Author Topic: beer science  (Read 951 times)

Offline sparkleberry

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cheers.

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Offline woadwarrior

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Re: beer science
« Reply #1 on: August 22, 2011, 06:27:20 PM »
Cool article.

Offline tonyp

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Re: beer science
« Reply #2 on: August 22, 2011, 10:14:49 PM »
that was a good read, thanks for the link!
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Offline tschmidlin

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Re: beer science
« Reply #3 on: August 23, 2011, 09:50:53 PM »
Good one. thanks.
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Offline punatic

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Re: beer science
« Reply #4 on: August 23, 2011, 10:18:59 PM »
Great, now I'm gonna haf ta make a gall lager.

Neat article.
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Offline kylekohlmorgen

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Re: beer science
« Reply #5 on: August 25, 2011, 06:54:53 AM »
Does anyone know how to get access to the original article from "Proceedings of the National Academies of Sciences?"

... I like this kind of stuff.
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Offline johnf

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Re: beer science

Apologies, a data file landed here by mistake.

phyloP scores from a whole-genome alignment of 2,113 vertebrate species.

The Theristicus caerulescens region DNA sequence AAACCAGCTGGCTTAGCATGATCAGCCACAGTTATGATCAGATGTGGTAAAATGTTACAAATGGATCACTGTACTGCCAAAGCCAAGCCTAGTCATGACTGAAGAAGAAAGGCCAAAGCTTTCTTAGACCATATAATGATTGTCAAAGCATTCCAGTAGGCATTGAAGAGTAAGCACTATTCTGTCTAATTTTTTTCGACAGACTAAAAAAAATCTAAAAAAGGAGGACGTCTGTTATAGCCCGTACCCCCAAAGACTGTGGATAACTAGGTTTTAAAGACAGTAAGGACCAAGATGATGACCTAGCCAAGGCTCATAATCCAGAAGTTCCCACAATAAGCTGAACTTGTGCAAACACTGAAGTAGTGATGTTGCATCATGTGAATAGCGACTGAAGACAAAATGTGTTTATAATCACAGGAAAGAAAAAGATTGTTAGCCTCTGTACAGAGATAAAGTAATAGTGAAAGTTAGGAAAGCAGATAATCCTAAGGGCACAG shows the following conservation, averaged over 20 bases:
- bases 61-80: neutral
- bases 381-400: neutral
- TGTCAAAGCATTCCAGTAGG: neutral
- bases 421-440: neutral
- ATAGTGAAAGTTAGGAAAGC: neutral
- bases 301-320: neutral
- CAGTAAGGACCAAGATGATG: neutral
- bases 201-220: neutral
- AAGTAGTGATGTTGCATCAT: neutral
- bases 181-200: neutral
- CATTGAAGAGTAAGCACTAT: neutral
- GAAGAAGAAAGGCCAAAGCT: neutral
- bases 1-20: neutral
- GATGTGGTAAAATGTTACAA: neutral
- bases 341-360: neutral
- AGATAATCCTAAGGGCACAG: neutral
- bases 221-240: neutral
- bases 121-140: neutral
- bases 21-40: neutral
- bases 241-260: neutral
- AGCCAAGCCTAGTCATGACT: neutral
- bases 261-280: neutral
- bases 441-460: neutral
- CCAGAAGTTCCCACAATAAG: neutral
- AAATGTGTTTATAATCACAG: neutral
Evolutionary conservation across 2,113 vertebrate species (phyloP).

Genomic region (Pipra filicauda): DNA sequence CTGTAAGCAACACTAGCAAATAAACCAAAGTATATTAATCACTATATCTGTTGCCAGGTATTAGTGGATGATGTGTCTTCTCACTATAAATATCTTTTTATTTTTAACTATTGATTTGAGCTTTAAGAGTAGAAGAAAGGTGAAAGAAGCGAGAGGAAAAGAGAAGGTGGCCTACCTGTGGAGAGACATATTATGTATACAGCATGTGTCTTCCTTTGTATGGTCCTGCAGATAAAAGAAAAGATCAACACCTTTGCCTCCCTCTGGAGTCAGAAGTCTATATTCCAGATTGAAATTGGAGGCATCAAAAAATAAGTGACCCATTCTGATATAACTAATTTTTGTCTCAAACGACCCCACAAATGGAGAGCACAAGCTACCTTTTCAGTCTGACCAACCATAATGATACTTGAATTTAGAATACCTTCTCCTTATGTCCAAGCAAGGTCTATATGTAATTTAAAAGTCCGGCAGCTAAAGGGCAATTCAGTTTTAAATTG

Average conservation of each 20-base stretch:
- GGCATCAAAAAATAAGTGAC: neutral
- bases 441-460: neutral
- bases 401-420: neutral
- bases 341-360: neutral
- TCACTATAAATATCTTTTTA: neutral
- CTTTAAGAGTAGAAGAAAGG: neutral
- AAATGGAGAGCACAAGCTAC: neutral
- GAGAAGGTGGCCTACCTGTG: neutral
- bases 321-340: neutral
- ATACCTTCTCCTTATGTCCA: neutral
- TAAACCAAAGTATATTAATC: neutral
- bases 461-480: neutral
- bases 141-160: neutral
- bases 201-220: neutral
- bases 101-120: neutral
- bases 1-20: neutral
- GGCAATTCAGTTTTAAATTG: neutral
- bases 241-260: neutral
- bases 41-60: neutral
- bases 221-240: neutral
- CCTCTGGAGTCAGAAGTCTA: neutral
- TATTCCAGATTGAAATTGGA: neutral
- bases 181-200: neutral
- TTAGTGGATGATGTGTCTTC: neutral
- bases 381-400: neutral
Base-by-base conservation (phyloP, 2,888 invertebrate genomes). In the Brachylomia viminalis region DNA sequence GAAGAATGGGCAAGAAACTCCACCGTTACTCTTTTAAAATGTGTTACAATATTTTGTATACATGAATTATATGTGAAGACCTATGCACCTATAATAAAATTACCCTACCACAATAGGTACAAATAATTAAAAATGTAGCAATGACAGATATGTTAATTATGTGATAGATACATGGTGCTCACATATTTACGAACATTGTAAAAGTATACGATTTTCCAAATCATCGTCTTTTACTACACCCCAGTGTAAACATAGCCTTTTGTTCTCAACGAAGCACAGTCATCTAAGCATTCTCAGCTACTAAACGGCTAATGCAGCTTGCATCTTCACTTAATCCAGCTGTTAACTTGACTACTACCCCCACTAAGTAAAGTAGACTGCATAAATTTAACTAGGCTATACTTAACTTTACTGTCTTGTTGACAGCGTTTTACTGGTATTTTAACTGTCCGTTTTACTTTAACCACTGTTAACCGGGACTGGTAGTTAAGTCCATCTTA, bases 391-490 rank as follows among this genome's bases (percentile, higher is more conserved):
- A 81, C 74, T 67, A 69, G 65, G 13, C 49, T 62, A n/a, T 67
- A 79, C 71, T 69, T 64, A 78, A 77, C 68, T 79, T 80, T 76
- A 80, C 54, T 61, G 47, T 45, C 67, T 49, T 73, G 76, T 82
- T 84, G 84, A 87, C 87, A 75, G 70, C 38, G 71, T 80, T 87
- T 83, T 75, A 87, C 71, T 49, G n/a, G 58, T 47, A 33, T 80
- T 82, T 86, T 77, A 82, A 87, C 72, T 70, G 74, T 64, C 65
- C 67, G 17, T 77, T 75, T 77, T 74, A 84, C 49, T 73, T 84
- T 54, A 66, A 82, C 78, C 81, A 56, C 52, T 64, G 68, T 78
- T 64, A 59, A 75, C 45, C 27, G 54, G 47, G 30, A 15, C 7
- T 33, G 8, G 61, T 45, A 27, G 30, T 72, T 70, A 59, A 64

« Reply #6 on: August 25, 2011, 06:56:18 AM »
Does anyone know how to get access to the original article from "Proceedings of the National Academies of Sciences?"

... I like this kind of stuff.

Find someone with a subscription to the Journal. If you have a university library near you, they probably have online access to it and can show you how to get to it and may have a hard copy.

Offline a10t2

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Re: beer science
« Reply #7 on: August 25, 2011, 08:34:56 AM »
Does anyone know how to get access to the original article from "Proceedings of the National Academies of Sciences?"

http://www.pnas.org/content/early/2011/08/17/1105430108.full.pdf+html?sid=b772ba61-76ba-4a4a-9223-4bfd5bc39e2a

If that's the only article you want it's $10.
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Offline tumarkin

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Re: beer science
« Reply #8 on: August 26, 2011, 05:23:51 AM »
when this article was posted on our club email list, one member (Jack Jordan) posted the following thoughts....

Plenty of room for conjecture, but it makes sense that a wild yeast from Patagonian beech tree galls would be spread to Europe as soon as the Euros explored the place...probably not by transporting the galls (which if they had an ink/dye use would still not make much sense in a beercellar), but by transporting casks made on-the-fly out of local inoculated beechwood (every carrack had a cooper in the crew, since a lot of provisions were stored in barrels...even if the staves had been heated during the cask making, the tops n bottoms would not be, and also there wouldve been plenty of opportunity for cross-contamination via tools and later the cask contents)...Spain and Germany were under one emperor in those days, which would account for a used southern-beech cask making its way from a Spanish port to a German cellar...good thing they didnt have modern sanitizers.

Jack
Mark Tumarkin
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Gainesville, FL